Ed Fornieles, Cel, 2019 (still). Courtesy the artist
Please join Rhizome, the New Museum’s born-digital affiliate, for a screening of artist Ed Fornieles’s Cel (2019) and clips from Cel-Debrief (2019), followed by a conversation with the artist moderated by Rhizome’s Aria Dean.
With Cel, Fornieles aims to explore the ideologies that influence aggressive expressions of masculinity and provide an effective framework for their dismantling. The film documents a seventy-two-hour immersive role-play performance in which ten participants navigate a fictional, embodied simulation of an extremist online community, largely populated by white men.
Fornieles worked with LARP (live action role-play) designer Nina Runa Essendrop to develop a set of protocols allowing participants to improvise and freely navigate the space as their character. The first stage of Cel is governed by the rule “you must always have someone lower than yourself,” creating a precarious environment in which no bond or connection can be enjoyed or relied on for too long. In the second half, this rule was lifted, allowing for the processing of past experiences and the emergence of alternative patterns of behavior. Throughout the performance, participants’ words and actions were recorded using CCTV and body cameras.
The group trained for weeks before entering the simulation and employed LARP techniques to ensure their well-being throughout the process. For instance, they used signals like the “ok symbol,” or safe words like cut or break to communicate their level of comfort with a particular action. In Cel-Debrief, participants are filmed as they reflect on the experience and their emotional responses to it.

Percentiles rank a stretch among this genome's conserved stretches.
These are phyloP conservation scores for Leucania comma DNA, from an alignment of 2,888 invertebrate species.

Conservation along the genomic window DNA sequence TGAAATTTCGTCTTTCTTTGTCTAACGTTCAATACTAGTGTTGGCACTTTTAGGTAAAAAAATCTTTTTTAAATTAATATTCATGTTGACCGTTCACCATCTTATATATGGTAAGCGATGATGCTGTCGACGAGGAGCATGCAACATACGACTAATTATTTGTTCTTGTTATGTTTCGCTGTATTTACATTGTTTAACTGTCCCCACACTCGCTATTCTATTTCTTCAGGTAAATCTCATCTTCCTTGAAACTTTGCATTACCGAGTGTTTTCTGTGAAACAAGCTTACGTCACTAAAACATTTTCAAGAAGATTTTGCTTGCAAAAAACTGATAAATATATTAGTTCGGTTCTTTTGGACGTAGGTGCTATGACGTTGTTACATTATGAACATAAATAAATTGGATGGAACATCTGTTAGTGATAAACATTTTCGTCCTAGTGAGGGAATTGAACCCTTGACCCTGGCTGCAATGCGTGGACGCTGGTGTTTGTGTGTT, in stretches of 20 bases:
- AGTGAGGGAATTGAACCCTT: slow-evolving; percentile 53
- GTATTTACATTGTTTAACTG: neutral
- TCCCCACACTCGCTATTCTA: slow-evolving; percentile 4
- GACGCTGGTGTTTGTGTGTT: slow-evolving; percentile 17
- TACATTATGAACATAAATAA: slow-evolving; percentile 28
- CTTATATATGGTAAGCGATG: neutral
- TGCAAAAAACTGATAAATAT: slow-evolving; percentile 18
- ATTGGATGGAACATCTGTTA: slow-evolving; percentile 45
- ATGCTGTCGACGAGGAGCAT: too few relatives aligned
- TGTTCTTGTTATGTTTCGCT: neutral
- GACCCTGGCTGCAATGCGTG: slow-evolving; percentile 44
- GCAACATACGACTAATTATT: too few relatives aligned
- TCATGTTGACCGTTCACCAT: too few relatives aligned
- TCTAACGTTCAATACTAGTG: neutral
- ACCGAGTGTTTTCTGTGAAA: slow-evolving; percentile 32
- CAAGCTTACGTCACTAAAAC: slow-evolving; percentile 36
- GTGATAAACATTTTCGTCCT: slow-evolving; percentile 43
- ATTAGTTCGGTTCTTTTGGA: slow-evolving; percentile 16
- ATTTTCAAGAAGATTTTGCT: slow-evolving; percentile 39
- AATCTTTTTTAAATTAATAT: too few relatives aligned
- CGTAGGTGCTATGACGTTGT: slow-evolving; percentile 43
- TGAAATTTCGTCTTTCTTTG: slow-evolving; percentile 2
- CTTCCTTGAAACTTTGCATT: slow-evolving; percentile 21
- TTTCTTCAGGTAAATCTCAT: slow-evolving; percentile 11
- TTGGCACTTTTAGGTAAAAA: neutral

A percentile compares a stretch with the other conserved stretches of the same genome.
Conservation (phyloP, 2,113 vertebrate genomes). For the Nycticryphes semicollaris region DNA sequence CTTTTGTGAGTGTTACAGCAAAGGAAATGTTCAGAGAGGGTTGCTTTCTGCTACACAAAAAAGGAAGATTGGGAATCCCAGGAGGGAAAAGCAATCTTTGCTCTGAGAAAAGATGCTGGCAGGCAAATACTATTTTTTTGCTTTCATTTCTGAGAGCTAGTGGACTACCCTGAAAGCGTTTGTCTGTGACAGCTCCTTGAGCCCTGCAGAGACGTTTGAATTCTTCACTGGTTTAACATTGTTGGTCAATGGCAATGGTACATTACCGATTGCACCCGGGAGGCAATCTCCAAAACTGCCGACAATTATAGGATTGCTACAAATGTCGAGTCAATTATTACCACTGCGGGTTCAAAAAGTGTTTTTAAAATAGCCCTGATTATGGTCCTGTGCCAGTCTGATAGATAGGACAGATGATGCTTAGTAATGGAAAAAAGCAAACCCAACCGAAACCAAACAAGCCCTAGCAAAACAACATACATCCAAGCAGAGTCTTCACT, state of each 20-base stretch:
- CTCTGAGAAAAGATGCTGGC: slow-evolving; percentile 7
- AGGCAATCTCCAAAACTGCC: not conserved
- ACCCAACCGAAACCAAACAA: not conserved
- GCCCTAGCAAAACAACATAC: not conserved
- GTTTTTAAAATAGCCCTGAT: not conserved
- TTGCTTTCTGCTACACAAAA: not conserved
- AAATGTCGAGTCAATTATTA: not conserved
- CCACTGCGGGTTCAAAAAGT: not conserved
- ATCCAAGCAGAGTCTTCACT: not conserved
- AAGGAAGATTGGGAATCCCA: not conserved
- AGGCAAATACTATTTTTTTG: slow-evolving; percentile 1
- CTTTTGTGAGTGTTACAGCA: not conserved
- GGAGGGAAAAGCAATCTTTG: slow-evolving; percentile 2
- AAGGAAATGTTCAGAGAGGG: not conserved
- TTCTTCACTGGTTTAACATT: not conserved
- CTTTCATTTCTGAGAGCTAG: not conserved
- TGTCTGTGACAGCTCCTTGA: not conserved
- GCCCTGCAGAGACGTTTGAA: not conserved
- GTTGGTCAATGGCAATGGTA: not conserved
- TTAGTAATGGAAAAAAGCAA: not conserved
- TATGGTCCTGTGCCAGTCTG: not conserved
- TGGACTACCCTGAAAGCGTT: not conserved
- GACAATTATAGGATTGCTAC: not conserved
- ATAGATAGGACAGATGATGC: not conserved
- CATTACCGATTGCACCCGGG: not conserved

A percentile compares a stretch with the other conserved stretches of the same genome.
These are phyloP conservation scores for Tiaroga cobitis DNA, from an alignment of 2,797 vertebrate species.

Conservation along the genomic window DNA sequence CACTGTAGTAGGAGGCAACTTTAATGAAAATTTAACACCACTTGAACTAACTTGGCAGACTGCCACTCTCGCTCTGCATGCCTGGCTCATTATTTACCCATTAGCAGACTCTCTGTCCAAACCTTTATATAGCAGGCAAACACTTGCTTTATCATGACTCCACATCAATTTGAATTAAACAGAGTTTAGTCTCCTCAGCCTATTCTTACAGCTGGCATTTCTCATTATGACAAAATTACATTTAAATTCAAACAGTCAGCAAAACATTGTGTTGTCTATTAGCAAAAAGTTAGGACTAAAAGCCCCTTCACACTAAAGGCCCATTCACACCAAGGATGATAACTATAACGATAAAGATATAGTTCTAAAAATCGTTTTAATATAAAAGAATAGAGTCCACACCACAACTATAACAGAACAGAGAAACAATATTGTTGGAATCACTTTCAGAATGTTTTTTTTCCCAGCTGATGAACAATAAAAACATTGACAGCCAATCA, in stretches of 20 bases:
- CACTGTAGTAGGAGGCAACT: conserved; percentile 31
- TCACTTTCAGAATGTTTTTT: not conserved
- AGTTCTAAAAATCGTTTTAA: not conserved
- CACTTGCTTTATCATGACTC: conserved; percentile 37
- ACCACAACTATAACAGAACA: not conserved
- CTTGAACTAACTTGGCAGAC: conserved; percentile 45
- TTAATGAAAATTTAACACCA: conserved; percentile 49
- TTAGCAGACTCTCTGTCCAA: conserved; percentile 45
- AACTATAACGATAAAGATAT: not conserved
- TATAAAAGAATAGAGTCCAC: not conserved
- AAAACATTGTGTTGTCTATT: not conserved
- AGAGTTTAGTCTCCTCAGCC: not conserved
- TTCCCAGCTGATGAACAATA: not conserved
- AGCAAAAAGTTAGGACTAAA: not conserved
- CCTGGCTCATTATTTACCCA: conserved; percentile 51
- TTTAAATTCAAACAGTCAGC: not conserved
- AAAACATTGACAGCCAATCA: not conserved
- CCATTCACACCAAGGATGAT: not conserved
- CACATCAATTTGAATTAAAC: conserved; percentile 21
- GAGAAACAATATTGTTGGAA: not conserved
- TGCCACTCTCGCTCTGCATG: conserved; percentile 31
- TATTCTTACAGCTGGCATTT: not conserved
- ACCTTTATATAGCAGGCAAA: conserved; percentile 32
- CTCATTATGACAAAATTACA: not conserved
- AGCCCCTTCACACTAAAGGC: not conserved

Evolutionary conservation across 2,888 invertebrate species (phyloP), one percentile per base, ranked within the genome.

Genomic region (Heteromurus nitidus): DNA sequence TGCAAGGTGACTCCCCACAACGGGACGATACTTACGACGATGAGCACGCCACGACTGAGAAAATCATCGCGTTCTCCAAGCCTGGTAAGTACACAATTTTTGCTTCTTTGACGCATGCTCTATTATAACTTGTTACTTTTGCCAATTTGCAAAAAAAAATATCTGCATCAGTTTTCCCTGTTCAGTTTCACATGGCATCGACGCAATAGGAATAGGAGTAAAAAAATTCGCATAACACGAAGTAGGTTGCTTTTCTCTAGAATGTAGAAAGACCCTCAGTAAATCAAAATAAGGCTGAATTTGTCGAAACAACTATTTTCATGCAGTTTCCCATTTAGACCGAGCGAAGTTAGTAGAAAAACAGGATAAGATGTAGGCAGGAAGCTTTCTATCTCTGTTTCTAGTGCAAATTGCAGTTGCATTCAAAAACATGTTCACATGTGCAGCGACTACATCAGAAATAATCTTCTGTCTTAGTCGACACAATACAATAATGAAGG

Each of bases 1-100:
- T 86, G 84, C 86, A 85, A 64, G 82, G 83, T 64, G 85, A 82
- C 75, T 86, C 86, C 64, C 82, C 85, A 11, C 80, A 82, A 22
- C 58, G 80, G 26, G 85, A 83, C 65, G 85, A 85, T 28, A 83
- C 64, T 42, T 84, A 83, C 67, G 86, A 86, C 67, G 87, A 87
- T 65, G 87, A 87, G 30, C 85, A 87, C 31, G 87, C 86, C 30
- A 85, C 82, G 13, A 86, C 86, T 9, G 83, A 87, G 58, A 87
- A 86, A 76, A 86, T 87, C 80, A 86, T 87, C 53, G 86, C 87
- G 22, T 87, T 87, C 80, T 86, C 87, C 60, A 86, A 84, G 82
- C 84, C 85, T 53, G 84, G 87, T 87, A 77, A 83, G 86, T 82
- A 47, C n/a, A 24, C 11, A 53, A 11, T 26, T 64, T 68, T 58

In the debriefing process, the participants noted that they experienced an unsettling identification with characters and their situations in the LARP, and experienced actual emotional distress during the exercise. This slippage between reality and fiction in a gamified simulation such as Cel endows it with a power to address real issues like the reification of white-hetero-patriarchy. Cel acknowledges participants’ various identifications and complicities in that structure, and models alternative strategies for existing within it.
This program contains violence and profanity, and may not be appropriate for children.
Ed Fornieles (1983, Petersfield, UK) is an artist living and working in London. His most recent project Cel (2019) uses immersive role-play to investigate the effects of hierarchical structures and how the psychology of extremist views feed off each other and negatively impact the world in which we live. Fornieles’s work focuses on exploring alternative tools and patterns of behavior through role play. He has exhibited at The Serpentine Gallery, Chisenhale Gallery, Martin Gropius Bau, among other institutions and galleries. Fornieles earned an MA in Sculpture from Royal College of Art, London, in 2011; a BA in Fine Art from the Ruskin School of Drawing and Fine Art, Oxford University in 2005; and was the recipient of the Cunliffe Prize in 2003.